So, you’re feeling like you might be ready to try working with a therapist. You’re not sure how it will go or what to expect. You’re wondering if talking to someone about your struggles will actually be helpful. What happens if you don’t like your therapist? Or what if talking about your struggles starts to feel overwhelming?

If you’re having any of these thoughts as you consider starting therapy, I want to reassure you that you’re definitely not alone! It makes sense that coming in for your first therapy session can feel a bit intimidating. As a therapist, I’d say that most people feel some nervousness about coming into therapy for the first time. In this blog post, I’ll share my answers to a few of the questions I often hear from people about what to expect from a first therapy session. If you’re thinking about starting therapy, I hope you’ll find something helpful here!

What will my first therapy session be like?

Many therapists will have you fill out a simple questionnaire before your appointment, so they have a bit of information about why you’re wanting to come to therapy before you meet with them. When you first sit down together, your therapist might talk about privacy and confidentiality, and might explain some of the office policies. They might ask you about what made you decide to set an appointment, and what circumstances in your life are relevant to what you want to talk about in therapy. Your therapist might also work with you to set some specific goals for what you hope to get out of therapy. Your first session is also a chance for you to ask your therapist any questions you have.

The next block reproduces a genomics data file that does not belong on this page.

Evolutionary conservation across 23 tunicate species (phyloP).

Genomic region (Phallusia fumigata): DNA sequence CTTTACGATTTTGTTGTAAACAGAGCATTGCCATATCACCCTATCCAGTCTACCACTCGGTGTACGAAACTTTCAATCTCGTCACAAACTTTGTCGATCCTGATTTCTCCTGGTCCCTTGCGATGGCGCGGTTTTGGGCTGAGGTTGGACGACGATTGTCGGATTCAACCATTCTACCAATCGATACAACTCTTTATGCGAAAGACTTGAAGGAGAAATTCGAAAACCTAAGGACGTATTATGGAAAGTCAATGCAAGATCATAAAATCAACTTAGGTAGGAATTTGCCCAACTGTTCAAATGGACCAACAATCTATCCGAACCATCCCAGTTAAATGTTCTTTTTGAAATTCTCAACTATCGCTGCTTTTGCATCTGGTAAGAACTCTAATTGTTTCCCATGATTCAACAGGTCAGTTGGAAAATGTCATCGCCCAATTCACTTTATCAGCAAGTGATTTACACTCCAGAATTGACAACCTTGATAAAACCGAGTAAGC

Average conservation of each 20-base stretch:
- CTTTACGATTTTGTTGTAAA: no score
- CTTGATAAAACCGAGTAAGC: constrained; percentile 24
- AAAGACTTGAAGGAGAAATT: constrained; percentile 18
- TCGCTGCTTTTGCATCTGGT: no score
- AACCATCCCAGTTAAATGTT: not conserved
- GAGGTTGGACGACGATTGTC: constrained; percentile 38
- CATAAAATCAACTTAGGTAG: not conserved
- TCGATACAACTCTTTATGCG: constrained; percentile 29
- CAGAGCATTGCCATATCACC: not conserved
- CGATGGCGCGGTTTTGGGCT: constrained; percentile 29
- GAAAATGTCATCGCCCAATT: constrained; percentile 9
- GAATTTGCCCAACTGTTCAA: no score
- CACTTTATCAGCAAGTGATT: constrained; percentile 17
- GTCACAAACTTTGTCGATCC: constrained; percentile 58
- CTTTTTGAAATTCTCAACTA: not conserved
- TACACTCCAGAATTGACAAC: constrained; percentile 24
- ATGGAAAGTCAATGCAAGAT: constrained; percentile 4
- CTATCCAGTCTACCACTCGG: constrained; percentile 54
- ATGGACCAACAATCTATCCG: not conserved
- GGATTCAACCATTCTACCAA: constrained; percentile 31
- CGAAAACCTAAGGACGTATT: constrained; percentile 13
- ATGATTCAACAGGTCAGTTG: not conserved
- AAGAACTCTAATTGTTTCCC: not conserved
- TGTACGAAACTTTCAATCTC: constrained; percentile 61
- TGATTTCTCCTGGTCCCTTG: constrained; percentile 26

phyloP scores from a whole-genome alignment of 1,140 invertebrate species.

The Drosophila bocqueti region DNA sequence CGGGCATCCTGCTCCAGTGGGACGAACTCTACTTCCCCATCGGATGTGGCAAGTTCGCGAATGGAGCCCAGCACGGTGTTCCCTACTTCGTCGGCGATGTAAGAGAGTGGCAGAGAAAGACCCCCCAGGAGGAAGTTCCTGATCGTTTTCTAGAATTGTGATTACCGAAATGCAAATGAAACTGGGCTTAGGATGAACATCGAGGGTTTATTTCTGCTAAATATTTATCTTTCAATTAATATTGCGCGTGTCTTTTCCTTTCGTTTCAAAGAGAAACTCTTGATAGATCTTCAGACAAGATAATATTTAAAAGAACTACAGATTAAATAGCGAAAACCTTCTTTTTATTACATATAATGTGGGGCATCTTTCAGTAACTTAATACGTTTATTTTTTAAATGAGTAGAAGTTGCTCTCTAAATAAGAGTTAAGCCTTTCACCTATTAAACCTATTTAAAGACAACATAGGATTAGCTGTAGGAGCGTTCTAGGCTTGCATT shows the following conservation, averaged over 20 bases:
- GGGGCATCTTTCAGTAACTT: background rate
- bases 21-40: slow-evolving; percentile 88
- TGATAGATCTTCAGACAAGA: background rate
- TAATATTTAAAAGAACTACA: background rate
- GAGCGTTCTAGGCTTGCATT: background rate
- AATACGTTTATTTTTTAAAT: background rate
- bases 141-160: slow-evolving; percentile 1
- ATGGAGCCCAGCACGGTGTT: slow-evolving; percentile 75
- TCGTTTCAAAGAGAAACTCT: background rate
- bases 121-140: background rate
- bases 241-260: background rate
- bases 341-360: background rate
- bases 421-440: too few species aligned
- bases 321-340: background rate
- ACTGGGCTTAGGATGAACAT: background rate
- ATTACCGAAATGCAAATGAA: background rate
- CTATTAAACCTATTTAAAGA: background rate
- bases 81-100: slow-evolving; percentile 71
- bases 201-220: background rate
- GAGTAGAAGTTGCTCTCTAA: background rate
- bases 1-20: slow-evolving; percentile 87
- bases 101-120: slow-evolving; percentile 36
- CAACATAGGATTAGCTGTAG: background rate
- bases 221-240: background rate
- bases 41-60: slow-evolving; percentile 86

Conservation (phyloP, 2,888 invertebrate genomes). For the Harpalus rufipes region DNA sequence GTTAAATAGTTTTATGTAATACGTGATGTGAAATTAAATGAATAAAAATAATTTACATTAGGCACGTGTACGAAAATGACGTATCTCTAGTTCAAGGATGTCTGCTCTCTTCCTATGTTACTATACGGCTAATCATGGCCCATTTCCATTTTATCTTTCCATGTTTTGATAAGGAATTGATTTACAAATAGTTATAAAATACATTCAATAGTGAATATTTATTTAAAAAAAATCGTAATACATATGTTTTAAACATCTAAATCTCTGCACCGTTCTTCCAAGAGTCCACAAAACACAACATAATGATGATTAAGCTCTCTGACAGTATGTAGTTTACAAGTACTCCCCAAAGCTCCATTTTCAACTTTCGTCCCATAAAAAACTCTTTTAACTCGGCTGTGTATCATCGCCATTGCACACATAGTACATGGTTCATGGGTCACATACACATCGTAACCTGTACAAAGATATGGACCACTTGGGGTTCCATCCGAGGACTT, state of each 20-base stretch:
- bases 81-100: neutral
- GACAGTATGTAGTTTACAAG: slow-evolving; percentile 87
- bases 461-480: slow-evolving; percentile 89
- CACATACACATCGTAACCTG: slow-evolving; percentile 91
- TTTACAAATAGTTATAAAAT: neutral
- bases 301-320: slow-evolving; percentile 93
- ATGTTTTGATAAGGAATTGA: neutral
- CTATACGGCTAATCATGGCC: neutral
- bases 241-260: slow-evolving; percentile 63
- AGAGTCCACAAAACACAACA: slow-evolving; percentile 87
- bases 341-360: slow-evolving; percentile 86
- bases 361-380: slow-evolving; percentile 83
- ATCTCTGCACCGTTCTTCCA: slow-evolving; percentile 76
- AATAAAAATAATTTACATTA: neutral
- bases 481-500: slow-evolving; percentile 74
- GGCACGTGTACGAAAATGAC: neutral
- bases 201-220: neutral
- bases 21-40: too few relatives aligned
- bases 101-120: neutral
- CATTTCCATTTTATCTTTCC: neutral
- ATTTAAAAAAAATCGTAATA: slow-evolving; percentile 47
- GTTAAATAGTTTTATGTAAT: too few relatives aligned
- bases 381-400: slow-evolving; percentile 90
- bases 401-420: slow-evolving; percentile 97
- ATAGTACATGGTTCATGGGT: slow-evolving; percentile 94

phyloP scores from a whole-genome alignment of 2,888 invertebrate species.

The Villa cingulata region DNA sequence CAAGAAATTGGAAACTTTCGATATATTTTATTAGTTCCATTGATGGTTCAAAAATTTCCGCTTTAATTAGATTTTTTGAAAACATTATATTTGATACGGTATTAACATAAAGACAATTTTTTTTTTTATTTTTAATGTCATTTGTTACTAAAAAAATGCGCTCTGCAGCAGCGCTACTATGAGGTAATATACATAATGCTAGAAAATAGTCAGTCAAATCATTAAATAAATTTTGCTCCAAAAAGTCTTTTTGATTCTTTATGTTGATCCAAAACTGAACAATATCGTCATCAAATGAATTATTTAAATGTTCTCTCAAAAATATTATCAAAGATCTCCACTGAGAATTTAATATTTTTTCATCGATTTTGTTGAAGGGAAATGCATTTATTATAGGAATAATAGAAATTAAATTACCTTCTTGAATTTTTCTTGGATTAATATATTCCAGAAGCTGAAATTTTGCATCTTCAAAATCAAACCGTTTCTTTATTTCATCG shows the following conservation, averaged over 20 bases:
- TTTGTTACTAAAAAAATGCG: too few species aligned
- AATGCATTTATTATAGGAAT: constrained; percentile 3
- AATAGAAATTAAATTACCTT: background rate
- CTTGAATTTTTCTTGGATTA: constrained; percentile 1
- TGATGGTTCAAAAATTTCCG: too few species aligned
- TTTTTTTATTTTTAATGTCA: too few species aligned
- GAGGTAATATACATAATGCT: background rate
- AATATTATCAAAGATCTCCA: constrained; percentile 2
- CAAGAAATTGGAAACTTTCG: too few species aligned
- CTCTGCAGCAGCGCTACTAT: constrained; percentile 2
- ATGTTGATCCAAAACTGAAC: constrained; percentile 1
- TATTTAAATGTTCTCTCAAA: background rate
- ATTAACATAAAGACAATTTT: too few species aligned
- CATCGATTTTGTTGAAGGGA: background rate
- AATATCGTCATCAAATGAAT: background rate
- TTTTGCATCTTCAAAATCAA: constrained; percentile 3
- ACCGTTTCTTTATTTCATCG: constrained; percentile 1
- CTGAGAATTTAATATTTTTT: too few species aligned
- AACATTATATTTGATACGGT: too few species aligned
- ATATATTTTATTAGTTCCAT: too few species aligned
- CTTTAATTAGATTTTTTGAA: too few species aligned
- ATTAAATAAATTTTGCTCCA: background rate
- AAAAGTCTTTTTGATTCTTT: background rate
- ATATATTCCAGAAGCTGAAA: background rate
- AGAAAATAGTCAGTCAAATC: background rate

What should I do to prepare for my first session?

Having some notes on what you’re needing from therapy can be helpful. Same goes for any questions or concerns you’d like to bring up with your therapist. There’s really nothing “required” for the first session except for the paperwork the therapist’s office sends you before your appointment (consent and privacy information, your payment agreement, contact information, etc.,). Having your paperwork filled out before your appointment will help you have all the session time available for talking with your therapist. Planning ahead to get to your therapist’s office a few minutes early can also help you feel less rushed and stressed.

What do I do if I don’t like my therapist?

I can’t speak for all therapists, but I like to let my clients know that it’s important to me that they find a therapist who feels like a good fit for their needs. If someone legitimately feels I’m not a good fit for them, I fully want them to let me know so I can either make adjustments to meet their needs better or support them in finding a therapist who feels like a better fit. You always have permission to do what feels right for you, including bringing up concerns with your therapist, or finding a therapist who feels like a better fit.

What if therapy feels too overwhelming?

Therapy is not always easy. In fact, most of the time, it can be a challenging experience. I know this firsthand as a therapist and someone with lots of experience going to therapy myself! Talking with a stranger about the most difficult parts of your life can be hard. Ideally, your therapist will help you go at a pace that is challenging, but not completely overwhelming. If you’re feeling overwhelmed, you can talk with your therapist about what you’re experiencing.

Starting therapy can take a lot of courage! I know I am biased, but I am a firm believer that therapy can be an incredibly helpful experience. You deserve to find the support you need, and I hope this blog post is helpful to you!